Smart money diving deep into buying homes again


The New York Times

David N. Miller, a master of bailouts, steps to the dais and coolly explains how the financial world went crazy.

It is February 2010. The anger behind Occupy Wall Street is building. Flicking through slides, Miller, a Treasury official working with the department’s $700 billion Troubled Asset Relief Program, lays out what caused the housing bubble: easy credit, shoddy banking, feeble regulation, and on and on.

“History has demonstrated that the financial system overall — not every piece of it, but overall — is a force for good, even if it goes off track from time to time,” Miller tells a symposium at Columbia University in remarks posted on YouTube. “As we’ve experienced, sometimes this system breaks down.”

But, it turns out, sometimes when the system breaks down, there is money to be made.

Miller, who arrived at the Treasury after working at Goldman Sachs, described himself as a “recovering banker” in the video. Today, he has slipped back through the revolving door between Washington and Wall Street. This time, he has gone the other way, in a new company, Silver Bay Realty, which is about to go public. He is back in the investment game and out to make money with a play that was at the center of the financial crisis: American housing.

As the foreclosure crisis grinds on, knowledgeable, cash-rich investors are doing something that still gives many ordinary Americans pause: They are leaping headlong into the housing market. And not just into tricky mortgage investments, collateralized this or securitized that, but actual houses.

A flurry of private-equity giants and hedge funds have spent billions of dollars to buy thousands of foreclosed single-family homes. They are acquiring them on the cheap through bank auctions, multiple listing services, short sales and bulk purchases from local investors in need of cash, with plans to fix up the properties, rent them out and watch their values soar as the industry rebounds. They have raised as much as $8 billion to invest, according to Jade Rahmani, an analyst at Keefe Bruyette & Woods.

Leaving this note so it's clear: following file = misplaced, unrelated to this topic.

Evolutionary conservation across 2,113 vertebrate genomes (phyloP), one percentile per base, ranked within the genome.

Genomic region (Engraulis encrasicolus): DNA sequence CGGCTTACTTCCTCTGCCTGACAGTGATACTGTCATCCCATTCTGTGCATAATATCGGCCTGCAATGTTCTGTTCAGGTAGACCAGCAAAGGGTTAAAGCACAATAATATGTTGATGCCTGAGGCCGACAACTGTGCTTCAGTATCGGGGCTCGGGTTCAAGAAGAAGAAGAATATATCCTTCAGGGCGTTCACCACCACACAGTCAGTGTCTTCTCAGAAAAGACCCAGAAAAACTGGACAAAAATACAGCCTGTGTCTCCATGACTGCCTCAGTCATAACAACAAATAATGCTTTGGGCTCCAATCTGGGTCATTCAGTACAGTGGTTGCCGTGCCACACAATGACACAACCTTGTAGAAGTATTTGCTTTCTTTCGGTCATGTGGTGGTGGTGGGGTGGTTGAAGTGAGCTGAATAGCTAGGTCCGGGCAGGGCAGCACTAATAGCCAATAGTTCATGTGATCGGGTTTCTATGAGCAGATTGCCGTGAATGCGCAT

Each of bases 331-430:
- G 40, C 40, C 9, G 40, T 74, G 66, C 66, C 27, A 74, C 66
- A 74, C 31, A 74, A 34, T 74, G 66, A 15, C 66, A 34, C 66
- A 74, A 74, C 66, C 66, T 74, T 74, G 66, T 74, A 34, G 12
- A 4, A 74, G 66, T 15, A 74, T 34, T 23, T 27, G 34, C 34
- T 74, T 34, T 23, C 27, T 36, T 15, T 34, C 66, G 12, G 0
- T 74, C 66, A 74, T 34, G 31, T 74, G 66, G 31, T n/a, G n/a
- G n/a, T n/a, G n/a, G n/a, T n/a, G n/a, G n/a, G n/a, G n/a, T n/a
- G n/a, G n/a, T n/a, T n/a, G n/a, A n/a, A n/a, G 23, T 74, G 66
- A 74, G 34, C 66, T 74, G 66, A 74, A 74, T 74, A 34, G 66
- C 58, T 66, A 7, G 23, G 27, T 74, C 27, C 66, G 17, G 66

The Blackstone Group, the New York private-equity firm run by Stephen A. Schwarzman, has spent more than $1 billion to buy 6,500 single-family homes so far this year, 80 or more in Sarasota and Manatee counties since early October. The Colony Capital Group, headed by Los Angeles billionaire Thomas J. Barrack Jr., has bought 4,000.

Perhaps no investment company is staking more on this strategy, and asking stock-market investors to do the same, than the one Miller is involved with, Silver Bay Realty Trust of Minnetonka, Minn. Silver Bay is the brainchild of Two Harbors Investment, a publicly traded mortgage real estate investment trust that invests in securities backed by home mortgages.

In January, Two Harbors branched out into buying actual homes and placed them in a unit called Silver Bay. It offered few details at the time, leaving analysts guessing about where it was headed. Two Harbors shares, which recently traded at $11.66, are up about 25 percent in 2012.

Two Harbors now plans to spin off Silver Bay into a separately traded public REIT. The new company will combine Silver Bay’s portfolio with Provident Real Estate Advisors’ 880-property portfolio. Silver Bay will focus on homes in Arizona, California, Florida, Georgia, North Carolina and Nevada, states where prices fell hard when the bottom dropped out.

In a filing with the Securities and Exchange Commission last week, Silver Bay said it planned to offer 13.25 million shares at an initial price of $18 to $20 a share. But it’s no slam dunk. While home prices nationwide have begun to recover, they could fall again if the economy falters anew.

Last modified: December 30, 2012
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